Term: Fall 2017
Comparison of diverse practices and beliefs from selected religious traditions and cultures.
Study of the Hindu, Buddhist, and East Asian religious traditions as expressed in their basic symbolisms, writings, practices, and cultural forms.
An introduction to the study of religion through an examination of the creation of biblical and related texts of ancient Babylon, Israel, and the early Christian movement. Investigate their diverse religious practices and our own assumptions about unfamiliar cultures.
Study of religious and philosophical thought in Western culture from Hebraic and Greek antiquity to present. Co-requisites: Concurrent enrollment in the Integrated Humanities Program, ENGS 027, HST 013.
An introduction to Jewish history, religious thought and practice, ethics, and law. Cross-listed with: JS 050.
An exploration of the ways in which different religious and philosophic thinkers, texts, and traditions have responded to questions concerning the meaning of human life.
See Schedule of Courses for specific titles.
Historical study of the Christian tradition examining major religious movements of early, medieval, and Reformation Christianity, and the spirituality of Christians during these periods. Prerequisite: Three hours in Religion.
Introduces concepts and theories developed in Religion about the intersection of religion and popular culture in contemporary America. Prerequisite: Three hours in Religion.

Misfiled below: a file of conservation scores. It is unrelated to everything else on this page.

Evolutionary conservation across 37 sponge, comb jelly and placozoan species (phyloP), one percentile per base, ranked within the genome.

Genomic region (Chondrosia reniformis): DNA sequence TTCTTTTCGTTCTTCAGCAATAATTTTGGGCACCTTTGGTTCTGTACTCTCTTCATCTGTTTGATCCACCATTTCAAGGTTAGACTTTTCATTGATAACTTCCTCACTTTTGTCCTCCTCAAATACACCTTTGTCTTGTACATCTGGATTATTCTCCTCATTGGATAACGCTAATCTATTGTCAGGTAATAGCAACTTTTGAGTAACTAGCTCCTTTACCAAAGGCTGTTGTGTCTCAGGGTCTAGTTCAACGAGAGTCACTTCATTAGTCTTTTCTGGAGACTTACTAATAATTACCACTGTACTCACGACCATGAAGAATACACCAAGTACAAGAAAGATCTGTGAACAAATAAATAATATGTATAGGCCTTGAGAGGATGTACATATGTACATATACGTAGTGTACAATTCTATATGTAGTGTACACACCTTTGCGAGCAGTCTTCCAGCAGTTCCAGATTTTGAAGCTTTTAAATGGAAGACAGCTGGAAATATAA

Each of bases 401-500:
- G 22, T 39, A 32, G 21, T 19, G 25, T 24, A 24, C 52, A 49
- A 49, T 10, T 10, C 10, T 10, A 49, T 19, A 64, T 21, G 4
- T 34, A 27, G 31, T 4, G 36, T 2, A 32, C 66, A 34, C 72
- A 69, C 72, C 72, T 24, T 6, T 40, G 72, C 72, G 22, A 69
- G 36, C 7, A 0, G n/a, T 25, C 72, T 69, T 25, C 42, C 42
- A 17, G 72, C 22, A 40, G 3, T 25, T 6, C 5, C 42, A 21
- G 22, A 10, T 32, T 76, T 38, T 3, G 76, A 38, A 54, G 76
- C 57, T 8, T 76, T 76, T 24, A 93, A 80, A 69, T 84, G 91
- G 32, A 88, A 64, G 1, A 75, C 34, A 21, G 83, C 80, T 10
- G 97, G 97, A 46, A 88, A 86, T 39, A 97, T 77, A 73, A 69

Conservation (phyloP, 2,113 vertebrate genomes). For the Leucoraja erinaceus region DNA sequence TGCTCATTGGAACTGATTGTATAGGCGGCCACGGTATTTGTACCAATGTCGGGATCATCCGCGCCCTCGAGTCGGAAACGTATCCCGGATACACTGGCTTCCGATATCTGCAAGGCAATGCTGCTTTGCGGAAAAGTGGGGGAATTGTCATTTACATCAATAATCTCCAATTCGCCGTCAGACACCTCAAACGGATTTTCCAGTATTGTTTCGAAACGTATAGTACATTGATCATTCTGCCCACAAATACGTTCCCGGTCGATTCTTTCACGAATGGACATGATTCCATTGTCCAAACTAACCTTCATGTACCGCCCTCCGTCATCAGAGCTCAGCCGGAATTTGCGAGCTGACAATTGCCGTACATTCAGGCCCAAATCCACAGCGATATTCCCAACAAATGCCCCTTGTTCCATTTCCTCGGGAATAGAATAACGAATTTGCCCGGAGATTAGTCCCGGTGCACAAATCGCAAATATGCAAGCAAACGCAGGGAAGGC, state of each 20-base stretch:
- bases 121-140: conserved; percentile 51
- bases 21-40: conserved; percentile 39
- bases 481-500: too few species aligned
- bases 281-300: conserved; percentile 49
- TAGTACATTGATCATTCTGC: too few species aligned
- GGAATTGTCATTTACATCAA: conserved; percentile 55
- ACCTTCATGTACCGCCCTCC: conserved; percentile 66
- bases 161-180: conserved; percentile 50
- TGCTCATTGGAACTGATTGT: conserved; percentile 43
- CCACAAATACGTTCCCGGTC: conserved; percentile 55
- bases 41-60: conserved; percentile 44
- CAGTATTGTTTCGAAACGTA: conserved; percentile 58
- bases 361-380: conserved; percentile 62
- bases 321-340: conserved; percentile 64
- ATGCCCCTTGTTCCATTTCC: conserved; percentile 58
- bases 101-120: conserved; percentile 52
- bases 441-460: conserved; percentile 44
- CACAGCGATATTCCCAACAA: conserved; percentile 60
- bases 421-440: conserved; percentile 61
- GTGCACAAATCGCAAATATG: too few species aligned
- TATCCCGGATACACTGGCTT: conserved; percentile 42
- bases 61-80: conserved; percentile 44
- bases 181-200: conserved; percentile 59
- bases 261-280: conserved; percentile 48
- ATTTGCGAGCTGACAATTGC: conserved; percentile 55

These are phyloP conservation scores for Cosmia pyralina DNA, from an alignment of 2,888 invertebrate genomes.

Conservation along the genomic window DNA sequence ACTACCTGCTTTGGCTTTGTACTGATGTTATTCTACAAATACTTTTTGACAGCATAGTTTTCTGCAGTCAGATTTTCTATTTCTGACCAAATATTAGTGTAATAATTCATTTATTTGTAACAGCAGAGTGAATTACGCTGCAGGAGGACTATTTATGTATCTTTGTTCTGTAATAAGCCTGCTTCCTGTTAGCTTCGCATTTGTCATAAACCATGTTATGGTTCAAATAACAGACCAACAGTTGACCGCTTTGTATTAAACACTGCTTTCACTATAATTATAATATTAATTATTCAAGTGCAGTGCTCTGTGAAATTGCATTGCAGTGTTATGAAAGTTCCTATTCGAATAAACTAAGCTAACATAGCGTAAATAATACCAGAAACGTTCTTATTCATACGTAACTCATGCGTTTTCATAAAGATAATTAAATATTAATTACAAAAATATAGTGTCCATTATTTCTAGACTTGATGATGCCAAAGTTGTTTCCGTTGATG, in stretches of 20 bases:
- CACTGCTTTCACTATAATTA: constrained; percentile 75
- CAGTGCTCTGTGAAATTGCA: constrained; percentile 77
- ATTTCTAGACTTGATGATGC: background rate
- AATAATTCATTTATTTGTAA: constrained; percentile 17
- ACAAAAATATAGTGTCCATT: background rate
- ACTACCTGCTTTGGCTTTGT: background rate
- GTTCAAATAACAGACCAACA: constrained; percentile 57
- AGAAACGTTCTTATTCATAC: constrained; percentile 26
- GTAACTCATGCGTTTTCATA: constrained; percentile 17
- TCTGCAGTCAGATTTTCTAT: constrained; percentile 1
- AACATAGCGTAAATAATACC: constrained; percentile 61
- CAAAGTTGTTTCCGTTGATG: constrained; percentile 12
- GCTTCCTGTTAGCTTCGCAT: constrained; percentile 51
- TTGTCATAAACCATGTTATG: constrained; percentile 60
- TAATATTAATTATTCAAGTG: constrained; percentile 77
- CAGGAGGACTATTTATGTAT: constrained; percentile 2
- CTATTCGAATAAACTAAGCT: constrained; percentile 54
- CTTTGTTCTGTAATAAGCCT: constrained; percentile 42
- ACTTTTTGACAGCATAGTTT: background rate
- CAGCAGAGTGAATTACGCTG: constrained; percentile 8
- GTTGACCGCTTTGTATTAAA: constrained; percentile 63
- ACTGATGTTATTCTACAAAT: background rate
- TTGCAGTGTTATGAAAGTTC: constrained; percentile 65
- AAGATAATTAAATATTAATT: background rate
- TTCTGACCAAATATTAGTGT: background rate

A study of the Holocaust in relation to questions of moral responsibility, justice, guilt, and human suffering, focusing on Jewish responses. Prerequisite: Three hours in Religion, HST 190, or Permission of Instructor.
Undergraduate student service as a teaching assistant, usually in an introductory level course in the discipline, for which credit is awarded. Offered at department discretion.
Intermediate courses or seminars on topics beyond the scope of existing departmental offerings. See Schedule of Courses for specific titles. Prerequisite: Three hours in Religion.
A course which is tailored to fit the interests of a specific student, which occurs outside the traditional classroom/laboratory setting under the supervision of a faculty member, for which credit is awarded. Offered at department discretion.
Research practicum taken concurrently with a 200-level seminar in the Religion Department. It is designed to support Religion majors in their development of effective research and writing skills as part of their work in the major. Prerequisites: Religion major; Junior/Senior standing. Co-requisite: Concurrent enrollment in a three-credit Religion 200-level course.
An examination of Theravada Buddhist belief and practice in the context of Sri Lankan culture, with attention to lay and monastic interaction. Prerequisite: Nine hours in Religion with three hours at the intermediate level, or REL 132.
Comparison of religious and secular systems of meaning, value, and practice. Prerequisite: Nine hours in Religion, with three hours at the intermediate level.